A DEBUNKING OF SOME RECENT STORIES COURTESY OF SYRIACOMMENT.COM
Most recently, there has been a flurry of stories coming out of the Israeli and American press about the possibilities of another summer war in the Levant, this type between Syria and Israel. According to these stories, Damascus, seeing that abject failure of Israel to smash Hezbollah in the Lebanon, last year, and, seeing no possibility of Tel Aviv's negotiating a peace settlement involving the return of the Golan Heights to Syria, is readying itself for a return match with its Israeli foes (for two recent examples of the above stories see: Yaakov Katz, "IDF prepares for Syrian attack on the Golan", in www.jpost.com & David Makovsky, "The Next Mideast War?", in www.washingtonpost.com). Others writing in a similar but not quite same vein point out that with the drastically weakened position of the current Israeli Prime Minister, Ehud Olmert, due to the ferocious criticism of his conduct during last year's war, may perhaps be willing to countenance a bit of brinkmanship vis`-a-vis Damascus, which might just go awry, with obviously negative consequences for all concerned (on the current situation in Israel, read a telling account in Robert Malley & Hussein Agha, "The Road from Mecca", in the New York Review of Books, 10 May, pp. 43-44).
In a magisterial refutation of such stories, the widely noted Syrian and Near Eastern specialist, Professor Joshua Landis, in his online journal (mentioned many time previously on Diplomat of the Future), Syriacomment.com, has refuted the thesis of a war in the near future between Syria and Israel. With the expressed permission of Professor Landis, we hereby reprint in full, the text of this brilliant posting. So, by all means, dear reader, read and enjoy:
"A UN official from UNESCWA sent me this report that he helped write, assessing the economic and political prospects for Lebanon, the Occupied Territories, and Iraq for the six months ending in Dec. 2006. He wrote:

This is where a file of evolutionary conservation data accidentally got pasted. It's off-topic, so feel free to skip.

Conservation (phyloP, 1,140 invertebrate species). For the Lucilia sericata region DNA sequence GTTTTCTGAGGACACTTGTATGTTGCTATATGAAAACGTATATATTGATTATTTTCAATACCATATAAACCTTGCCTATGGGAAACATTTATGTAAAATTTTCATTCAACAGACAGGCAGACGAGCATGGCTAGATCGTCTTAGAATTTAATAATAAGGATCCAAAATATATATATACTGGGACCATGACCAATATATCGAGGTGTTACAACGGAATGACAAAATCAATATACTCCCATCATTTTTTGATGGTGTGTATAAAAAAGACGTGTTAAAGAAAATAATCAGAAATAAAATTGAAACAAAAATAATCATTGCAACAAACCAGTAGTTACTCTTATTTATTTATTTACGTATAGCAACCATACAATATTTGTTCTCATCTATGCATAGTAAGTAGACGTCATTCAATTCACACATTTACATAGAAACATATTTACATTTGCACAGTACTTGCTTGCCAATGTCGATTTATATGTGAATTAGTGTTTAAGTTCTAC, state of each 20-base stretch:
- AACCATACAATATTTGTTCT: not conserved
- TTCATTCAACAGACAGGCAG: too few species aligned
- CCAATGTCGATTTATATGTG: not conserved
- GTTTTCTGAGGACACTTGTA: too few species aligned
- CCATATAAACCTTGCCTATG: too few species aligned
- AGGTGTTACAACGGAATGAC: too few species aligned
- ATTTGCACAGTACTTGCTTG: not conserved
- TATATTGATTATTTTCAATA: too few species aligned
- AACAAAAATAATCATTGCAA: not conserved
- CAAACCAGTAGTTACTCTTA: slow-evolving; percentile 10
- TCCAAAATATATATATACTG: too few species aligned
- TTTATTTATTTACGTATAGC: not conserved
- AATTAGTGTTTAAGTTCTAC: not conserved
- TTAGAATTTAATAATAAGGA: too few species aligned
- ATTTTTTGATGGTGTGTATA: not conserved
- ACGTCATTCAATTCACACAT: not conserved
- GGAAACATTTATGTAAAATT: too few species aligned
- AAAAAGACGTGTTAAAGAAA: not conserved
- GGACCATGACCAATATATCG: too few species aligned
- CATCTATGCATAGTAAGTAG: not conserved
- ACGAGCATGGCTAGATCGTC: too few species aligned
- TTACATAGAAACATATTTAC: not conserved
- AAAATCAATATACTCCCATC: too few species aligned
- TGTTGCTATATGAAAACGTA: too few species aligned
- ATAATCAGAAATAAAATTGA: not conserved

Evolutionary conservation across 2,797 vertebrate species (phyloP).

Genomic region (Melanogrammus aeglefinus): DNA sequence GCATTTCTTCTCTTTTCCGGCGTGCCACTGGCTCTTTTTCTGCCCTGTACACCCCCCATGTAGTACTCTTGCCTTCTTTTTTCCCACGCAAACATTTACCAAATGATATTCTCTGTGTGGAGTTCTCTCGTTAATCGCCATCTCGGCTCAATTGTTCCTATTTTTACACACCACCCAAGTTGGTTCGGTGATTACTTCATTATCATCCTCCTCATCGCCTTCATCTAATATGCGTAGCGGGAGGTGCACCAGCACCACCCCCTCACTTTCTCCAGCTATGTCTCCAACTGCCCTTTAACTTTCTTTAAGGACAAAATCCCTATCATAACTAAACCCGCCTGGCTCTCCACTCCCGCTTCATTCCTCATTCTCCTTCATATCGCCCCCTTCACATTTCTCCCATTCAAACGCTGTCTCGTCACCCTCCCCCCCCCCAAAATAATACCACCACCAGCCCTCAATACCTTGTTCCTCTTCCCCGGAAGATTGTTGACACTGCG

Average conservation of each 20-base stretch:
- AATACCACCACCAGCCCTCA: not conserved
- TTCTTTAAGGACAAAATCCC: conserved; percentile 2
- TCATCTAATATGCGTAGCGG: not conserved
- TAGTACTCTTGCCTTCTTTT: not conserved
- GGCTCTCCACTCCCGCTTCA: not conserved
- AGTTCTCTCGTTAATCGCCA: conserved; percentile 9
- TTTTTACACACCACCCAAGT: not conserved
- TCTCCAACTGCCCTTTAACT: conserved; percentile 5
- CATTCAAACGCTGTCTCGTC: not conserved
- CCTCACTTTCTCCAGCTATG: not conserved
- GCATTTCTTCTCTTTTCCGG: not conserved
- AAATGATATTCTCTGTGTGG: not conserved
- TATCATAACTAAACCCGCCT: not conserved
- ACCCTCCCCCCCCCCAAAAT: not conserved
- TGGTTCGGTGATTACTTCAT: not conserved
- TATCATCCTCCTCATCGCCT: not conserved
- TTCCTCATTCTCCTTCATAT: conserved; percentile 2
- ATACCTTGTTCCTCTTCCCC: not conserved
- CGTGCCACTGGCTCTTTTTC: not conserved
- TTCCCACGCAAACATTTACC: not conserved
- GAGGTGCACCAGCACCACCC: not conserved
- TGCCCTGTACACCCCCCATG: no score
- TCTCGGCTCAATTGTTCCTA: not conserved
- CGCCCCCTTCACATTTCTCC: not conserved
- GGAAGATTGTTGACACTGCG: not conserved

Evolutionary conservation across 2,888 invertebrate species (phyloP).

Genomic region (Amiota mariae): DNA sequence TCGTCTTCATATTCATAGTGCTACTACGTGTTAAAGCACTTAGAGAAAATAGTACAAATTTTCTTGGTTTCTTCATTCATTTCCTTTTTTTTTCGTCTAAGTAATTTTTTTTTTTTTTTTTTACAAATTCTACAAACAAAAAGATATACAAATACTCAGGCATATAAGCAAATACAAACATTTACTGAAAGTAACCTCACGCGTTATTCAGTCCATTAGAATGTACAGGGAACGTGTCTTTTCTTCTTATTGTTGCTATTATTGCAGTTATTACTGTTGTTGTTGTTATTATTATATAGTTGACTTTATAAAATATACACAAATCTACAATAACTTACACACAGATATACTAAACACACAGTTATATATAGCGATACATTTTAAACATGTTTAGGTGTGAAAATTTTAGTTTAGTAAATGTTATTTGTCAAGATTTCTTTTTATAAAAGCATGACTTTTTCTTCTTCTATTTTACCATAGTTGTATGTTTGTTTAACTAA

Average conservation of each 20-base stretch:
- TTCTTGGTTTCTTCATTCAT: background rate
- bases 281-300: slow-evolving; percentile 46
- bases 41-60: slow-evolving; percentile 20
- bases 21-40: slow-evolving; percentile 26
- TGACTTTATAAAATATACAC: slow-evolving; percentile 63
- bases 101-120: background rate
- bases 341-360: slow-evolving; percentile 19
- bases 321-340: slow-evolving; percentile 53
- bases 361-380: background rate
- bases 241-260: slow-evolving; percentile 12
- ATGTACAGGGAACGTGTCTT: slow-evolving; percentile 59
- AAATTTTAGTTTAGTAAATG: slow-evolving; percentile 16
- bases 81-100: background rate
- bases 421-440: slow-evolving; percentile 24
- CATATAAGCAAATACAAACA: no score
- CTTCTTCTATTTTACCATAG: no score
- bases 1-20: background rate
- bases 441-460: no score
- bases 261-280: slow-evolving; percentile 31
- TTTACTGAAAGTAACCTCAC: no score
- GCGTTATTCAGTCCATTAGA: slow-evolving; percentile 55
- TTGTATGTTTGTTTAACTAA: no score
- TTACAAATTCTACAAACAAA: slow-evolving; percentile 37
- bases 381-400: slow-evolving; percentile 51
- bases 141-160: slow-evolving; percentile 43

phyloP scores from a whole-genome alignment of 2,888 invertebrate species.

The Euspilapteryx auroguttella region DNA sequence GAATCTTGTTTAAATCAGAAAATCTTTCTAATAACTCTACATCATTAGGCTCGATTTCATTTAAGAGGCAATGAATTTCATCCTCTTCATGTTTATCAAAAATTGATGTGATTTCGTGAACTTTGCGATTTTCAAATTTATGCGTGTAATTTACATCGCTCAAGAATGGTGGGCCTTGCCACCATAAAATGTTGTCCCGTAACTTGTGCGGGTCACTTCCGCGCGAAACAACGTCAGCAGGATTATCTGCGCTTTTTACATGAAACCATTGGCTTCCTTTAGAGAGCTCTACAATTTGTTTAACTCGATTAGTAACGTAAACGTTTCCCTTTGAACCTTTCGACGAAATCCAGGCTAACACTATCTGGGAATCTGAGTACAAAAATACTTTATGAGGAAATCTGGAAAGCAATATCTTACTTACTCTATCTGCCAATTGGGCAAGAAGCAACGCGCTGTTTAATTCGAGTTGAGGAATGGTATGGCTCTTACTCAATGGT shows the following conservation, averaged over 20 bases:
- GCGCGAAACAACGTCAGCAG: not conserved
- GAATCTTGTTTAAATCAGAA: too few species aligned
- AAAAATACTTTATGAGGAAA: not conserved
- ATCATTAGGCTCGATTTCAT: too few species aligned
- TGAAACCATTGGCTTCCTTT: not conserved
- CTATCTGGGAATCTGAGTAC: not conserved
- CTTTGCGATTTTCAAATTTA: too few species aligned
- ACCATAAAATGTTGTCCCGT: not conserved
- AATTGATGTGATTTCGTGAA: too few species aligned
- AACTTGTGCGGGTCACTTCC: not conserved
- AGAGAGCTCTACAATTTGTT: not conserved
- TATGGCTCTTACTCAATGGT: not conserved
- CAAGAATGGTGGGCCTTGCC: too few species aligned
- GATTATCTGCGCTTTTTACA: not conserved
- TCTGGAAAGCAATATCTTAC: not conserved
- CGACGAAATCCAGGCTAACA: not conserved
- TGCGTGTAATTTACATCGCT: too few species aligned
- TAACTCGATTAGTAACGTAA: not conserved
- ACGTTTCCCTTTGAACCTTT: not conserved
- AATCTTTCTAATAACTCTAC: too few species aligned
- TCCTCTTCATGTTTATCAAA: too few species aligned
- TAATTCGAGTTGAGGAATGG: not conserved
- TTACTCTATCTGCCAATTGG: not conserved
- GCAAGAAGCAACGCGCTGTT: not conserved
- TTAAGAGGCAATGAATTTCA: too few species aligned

I am in the process of preparing the political part of the new report that covers the period January-June 2007…. I have a notion (no substantial information) that a Syrian-Israeli war could breakout in the immediate future, possibly instigated by the Syrian side. I would very much appreciate you view on this (even on the blog).
Here is my answer:
I have read your report with interest. The gloomy economic and political outlook for the future seems to be materializing, as you predicted.
As for war, I do not think there will be fighting between Syria and Israel this summer, or anytime in the near future. Why?
Syria is too weak to contemplate war. It would be thrashed. Yes, it is getting its aging missile stock refreshed by Russia, but these can only annoy and create panic, they cannot win a war or defeat Israel, as we saw with Hizbullah. Furthermore, the entire world would probably cheer on the Israelis as they bombed Syria. Israel would not be forced to stop the bombing, as it was in Lebanon, where even the US and Israel were concerned about damaging the government and growing international pressure. There would be little pressure placed on Israel to stop bombing until it had reduced Syria’s infrastructure to a farethewell. President Asad has promised his people that he will produce 7% economic growth in two years time. Syrians would not forgive him if he takes Syria down the Lebanon path.
Since 1973, Syria has wisely learned that it can only fight Israel through proxies, and then, only in a limited fashion in order to avoid military retaliation.
Asad needs to look a bit warlike in the Golan to remind Israel that it will pay a price for refusing to return the Golan. Most importantly, the old taunt used by many over the last decades — “Asad asad bi Luban; Asad, arnab bi Golan” – Asad is a lion in Lebanon; Asad is a rabbit in Golan - was revived by the Syrian opposition during the summer war to good effect. It had the ring of truth. Asad needs to look more like a lion in Golan. All the same, he cannot afford to act in any manner other than as a rabbit.
Israel will not go to war because it has nothing to gain. Syria cannot challenge it in the Golan, even with a few extra missiles. Syria’s air force is an antiquated mess and no threat. There is no reason for Israeli preemption.
Israel likes the Asad regime. All wings of intelligence and military have repeatedly confirmed that any conceivable alternative to Asad would be worse for Israel. Israel is well served by threats of war however, which help deflect growing internal demands that Olmert open a dialogue and peace negotiations with Syrians, which Bashar has been trying to sell to the Israeli public. Also, It reminds the US that Israel is an embattled ally. Moreover, It may have been thought a good strategy to produce a bit of rally-around-the-leader effect for the P.M.
I do not believe there is a general popular desire in Israel to return the Golan to Syria in exchange for the assurances Syria could provide. Fanning the fear of war is useful to defuse local or international pressure on Israel to open talks with Syria.
In short, I cannot see any advantage to either side by war — saber rattling, yes. That is my appreciation of the situation.
I think the entire region and the US will place great pressure on both sides to keep their cool. No one is in a warlike mood anymore".